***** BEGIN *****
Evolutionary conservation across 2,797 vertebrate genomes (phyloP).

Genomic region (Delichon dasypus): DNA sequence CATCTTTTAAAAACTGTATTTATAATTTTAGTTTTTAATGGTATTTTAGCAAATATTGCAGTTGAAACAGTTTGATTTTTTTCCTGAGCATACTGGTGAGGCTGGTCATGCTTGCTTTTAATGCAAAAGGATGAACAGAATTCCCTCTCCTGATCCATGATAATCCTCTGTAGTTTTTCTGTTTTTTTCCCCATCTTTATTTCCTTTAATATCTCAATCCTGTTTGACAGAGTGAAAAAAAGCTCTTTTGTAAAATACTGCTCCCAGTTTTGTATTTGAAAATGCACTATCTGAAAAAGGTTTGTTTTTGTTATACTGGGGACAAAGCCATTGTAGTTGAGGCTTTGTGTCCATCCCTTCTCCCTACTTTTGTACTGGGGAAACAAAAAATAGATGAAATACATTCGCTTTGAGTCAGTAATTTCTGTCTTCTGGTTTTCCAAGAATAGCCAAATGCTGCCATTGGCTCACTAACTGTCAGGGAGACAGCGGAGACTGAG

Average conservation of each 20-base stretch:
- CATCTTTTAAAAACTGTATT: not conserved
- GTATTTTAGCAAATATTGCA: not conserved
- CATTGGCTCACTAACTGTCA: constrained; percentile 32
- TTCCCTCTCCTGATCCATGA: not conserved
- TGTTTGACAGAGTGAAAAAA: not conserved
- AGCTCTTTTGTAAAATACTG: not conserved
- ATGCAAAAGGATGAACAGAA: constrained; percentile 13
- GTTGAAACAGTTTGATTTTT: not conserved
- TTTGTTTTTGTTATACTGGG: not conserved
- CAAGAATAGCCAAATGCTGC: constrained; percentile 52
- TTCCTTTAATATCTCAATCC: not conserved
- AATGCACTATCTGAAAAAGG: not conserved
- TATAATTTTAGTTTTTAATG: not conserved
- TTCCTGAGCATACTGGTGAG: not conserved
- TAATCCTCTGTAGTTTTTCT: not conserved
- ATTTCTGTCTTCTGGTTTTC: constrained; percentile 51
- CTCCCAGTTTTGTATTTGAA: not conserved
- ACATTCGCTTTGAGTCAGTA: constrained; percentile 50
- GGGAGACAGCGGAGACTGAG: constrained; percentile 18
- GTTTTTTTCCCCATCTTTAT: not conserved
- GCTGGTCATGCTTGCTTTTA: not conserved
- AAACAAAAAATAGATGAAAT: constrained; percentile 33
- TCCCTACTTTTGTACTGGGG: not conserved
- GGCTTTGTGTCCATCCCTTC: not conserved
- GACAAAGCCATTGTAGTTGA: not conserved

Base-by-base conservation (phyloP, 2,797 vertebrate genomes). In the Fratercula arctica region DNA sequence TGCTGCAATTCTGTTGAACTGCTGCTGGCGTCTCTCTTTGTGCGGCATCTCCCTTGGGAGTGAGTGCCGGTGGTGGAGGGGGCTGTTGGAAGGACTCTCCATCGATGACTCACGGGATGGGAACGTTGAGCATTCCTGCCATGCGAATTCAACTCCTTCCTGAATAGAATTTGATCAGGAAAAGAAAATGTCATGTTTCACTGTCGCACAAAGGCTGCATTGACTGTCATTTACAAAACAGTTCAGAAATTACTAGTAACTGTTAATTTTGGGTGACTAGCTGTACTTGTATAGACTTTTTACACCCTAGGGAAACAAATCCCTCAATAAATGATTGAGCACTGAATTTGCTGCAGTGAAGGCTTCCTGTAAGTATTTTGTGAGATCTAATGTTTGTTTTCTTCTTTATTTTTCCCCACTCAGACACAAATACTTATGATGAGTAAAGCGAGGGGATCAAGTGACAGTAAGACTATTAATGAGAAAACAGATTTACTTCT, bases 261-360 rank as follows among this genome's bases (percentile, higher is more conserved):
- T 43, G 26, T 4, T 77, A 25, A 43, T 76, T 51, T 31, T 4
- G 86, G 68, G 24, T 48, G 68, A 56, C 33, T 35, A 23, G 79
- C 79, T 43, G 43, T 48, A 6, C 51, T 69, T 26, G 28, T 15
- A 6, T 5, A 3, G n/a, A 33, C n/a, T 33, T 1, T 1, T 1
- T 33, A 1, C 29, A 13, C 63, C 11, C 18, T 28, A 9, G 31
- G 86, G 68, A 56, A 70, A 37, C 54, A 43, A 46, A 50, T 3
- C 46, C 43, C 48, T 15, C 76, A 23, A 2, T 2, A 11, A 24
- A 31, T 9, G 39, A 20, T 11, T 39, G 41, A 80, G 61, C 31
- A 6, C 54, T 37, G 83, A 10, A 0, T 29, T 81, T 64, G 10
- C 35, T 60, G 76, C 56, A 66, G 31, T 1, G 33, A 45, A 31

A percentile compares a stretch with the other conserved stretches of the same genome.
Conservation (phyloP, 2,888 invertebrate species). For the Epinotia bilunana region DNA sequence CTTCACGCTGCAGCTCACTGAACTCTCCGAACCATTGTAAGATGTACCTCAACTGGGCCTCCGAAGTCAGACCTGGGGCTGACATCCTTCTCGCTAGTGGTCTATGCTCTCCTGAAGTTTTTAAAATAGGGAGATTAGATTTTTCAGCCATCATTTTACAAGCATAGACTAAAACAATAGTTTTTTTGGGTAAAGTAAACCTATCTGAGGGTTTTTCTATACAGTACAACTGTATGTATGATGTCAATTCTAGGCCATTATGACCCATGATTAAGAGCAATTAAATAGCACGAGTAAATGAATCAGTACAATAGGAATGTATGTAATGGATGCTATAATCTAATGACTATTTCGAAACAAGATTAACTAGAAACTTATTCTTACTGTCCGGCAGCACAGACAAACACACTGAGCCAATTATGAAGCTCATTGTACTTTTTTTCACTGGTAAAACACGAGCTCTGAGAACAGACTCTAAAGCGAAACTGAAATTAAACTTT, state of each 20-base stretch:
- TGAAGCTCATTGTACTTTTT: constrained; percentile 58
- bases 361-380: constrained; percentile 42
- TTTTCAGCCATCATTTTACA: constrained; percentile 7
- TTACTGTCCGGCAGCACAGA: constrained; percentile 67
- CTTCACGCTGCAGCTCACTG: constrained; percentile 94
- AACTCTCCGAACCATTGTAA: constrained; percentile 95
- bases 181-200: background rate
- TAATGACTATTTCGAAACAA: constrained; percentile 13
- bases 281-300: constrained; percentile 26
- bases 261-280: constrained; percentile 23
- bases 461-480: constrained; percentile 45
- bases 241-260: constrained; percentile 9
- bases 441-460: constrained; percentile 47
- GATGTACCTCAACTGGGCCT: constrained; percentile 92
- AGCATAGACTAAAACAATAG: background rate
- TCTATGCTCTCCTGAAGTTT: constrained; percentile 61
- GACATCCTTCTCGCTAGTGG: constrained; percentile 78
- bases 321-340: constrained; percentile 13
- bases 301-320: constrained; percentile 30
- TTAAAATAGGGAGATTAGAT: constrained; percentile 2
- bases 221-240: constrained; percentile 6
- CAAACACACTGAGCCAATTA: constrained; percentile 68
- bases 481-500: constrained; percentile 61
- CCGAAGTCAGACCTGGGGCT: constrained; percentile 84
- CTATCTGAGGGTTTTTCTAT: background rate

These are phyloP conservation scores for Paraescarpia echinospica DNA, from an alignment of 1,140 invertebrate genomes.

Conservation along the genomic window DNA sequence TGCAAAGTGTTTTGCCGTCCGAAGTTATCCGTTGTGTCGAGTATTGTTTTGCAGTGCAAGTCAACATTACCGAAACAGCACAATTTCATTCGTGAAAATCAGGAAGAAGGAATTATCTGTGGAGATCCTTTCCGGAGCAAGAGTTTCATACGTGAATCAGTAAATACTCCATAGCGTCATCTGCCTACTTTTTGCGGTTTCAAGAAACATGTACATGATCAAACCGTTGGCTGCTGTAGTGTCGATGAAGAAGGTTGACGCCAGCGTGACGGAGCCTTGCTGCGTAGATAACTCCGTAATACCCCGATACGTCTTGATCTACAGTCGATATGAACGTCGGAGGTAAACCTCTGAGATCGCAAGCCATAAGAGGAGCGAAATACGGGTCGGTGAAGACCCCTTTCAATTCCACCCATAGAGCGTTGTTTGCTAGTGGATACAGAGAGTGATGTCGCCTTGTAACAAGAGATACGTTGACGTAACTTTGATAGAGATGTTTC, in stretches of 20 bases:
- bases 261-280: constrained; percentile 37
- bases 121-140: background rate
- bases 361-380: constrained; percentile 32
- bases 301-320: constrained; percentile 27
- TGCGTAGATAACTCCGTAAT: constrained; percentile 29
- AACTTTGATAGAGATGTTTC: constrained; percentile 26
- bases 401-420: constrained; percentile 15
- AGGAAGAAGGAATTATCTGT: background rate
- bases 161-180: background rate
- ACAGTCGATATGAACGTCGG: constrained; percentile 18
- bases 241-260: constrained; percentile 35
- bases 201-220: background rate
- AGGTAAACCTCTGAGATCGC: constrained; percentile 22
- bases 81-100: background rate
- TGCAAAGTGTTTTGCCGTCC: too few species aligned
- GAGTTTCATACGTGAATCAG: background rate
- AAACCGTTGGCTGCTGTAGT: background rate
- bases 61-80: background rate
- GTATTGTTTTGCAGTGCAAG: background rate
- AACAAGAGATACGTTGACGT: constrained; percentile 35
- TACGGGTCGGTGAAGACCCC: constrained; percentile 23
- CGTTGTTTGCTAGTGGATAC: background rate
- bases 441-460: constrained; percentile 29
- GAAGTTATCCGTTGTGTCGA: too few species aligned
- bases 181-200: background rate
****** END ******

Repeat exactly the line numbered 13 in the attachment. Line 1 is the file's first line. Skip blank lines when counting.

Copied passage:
- CAAGAATAGCCAAATGCTGC: constrained; percentile 52